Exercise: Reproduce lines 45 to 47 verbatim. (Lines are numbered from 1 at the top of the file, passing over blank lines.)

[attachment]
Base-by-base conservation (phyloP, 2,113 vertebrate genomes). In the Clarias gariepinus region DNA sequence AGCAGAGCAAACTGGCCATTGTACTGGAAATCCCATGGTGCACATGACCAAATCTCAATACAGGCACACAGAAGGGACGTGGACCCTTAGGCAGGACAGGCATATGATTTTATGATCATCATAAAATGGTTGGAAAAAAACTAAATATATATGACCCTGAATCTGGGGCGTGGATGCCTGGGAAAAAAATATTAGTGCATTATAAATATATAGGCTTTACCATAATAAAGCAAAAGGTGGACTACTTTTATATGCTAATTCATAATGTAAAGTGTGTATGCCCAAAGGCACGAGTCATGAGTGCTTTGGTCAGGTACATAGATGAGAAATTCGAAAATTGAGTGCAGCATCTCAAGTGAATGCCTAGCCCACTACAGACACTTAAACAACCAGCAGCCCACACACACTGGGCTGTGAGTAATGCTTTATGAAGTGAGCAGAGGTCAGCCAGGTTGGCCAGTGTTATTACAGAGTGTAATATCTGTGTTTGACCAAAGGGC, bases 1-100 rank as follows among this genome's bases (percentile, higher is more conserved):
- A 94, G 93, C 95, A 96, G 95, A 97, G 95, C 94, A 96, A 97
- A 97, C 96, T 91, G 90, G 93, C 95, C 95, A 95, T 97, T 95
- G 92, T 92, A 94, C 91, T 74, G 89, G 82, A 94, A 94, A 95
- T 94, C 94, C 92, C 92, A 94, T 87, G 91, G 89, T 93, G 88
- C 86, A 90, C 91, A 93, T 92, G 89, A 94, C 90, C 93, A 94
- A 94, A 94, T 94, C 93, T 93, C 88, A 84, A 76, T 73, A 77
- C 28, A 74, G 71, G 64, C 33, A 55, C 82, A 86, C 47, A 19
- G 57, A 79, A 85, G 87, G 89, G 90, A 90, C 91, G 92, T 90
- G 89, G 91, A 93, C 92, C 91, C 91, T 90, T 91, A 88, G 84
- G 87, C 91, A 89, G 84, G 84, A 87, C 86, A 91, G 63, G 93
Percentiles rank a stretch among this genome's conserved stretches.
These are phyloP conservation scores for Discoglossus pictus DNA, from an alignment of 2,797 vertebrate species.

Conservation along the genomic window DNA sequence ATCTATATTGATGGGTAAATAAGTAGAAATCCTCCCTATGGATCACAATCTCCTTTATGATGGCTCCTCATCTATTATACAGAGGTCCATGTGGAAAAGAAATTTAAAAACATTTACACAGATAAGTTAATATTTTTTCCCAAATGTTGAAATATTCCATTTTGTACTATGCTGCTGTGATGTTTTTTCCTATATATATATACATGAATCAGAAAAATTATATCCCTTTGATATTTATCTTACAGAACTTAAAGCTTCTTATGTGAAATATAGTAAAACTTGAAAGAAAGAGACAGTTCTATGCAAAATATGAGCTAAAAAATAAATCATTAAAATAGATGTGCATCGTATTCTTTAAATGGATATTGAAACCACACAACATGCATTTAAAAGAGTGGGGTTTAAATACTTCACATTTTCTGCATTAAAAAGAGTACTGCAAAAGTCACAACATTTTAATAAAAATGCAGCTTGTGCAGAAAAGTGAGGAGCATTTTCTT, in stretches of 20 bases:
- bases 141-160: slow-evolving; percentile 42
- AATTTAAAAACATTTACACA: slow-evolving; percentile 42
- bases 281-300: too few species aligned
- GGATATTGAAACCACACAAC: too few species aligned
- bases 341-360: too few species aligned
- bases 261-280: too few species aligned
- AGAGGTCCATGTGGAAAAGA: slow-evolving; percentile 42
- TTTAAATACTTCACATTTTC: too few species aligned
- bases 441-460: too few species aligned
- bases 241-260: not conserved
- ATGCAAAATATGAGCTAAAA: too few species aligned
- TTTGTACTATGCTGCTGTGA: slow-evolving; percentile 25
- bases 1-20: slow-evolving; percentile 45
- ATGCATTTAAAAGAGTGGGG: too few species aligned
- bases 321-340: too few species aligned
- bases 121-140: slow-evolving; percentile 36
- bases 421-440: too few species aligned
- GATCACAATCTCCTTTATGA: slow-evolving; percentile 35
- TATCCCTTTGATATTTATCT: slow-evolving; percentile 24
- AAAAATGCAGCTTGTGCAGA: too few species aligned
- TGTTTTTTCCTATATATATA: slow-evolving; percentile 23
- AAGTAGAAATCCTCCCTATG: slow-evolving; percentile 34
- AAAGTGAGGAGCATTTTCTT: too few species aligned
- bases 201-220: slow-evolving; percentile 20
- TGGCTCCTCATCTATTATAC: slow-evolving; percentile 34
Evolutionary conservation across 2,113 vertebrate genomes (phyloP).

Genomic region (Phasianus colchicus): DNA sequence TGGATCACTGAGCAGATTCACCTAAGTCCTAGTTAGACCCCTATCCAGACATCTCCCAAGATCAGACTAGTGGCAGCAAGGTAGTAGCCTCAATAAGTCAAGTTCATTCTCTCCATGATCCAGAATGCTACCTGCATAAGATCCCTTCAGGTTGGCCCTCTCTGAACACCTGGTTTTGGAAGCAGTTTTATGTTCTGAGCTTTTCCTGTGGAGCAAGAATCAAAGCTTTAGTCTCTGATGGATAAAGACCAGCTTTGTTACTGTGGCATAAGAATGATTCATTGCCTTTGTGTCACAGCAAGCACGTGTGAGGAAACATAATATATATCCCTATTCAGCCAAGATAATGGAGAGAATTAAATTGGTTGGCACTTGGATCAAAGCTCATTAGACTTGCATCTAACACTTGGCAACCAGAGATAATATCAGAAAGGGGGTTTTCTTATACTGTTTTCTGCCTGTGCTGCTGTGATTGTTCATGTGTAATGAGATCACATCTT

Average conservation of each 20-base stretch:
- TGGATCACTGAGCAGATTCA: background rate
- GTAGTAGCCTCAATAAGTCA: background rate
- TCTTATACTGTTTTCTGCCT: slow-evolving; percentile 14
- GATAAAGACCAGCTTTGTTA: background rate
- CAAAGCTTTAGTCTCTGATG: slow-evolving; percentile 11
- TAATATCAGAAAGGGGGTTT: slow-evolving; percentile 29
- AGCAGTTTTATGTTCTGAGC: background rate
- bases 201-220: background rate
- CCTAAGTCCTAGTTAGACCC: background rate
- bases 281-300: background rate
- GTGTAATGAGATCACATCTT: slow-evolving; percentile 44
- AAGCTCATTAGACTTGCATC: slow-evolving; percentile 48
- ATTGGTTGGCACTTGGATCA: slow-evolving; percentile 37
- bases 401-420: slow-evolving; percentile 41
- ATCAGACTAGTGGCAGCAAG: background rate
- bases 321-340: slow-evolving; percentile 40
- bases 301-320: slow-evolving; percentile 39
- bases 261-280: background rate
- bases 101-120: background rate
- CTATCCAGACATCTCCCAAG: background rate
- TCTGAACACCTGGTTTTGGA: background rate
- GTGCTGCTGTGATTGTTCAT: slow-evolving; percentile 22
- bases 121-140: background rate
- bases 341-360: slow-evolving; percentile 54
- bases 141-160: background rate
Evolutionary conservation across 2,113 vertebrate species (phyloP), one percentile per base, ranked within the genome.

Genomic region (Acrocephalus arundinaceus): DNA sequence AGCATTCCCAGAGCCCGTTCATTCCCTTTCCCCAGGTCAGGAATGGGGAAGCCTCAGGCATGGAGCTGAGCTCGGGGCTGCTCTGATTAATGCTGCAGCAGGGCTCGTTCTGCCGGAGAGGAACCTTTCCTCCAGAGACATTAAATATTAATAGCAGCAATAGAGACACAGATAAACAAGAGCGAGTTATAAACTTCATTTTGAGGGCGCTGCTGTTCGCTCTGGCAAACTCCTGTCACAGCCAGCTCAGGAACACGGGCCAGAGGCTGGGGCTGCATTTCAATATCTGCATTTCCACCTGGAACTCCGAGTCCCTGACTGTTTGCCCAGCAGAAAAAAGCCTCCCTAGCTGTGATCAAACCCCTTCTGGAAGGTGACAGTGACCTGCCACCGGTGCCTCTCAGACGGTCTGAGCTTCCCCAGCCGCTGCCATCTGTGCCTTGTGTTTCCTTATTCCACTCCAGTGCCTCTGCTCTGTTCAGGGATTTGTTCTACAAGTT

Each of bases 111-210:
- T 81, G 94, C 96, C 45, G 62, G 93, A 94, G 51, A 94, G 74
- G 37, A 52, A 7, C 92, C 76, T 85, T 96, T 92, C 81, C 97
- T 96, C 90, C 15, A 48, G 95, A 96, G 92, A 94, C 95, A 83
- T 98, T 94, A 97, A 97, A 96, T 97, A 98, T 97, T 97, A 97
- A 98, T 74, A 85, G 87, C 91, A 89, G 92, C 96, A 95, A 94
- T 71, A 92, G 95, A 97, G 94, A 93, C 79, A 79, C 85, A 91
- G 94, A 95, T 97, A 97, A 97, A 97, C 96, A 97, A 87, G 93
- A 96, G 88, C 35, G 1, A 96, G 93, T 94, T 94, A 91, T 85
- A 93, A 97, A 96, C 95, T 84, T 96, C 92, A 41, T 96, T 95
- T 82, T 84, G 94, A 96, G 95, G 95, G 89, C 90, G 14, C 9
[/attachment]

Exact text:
- TCTTATACTGTTTTCTGCCT: slow-evolving; percentile 14
- GATAAAGACCAGCTTTGTTA: background rate
- CAAAGCTTTAGTCTCTGATG: slow-evolving; percentile 11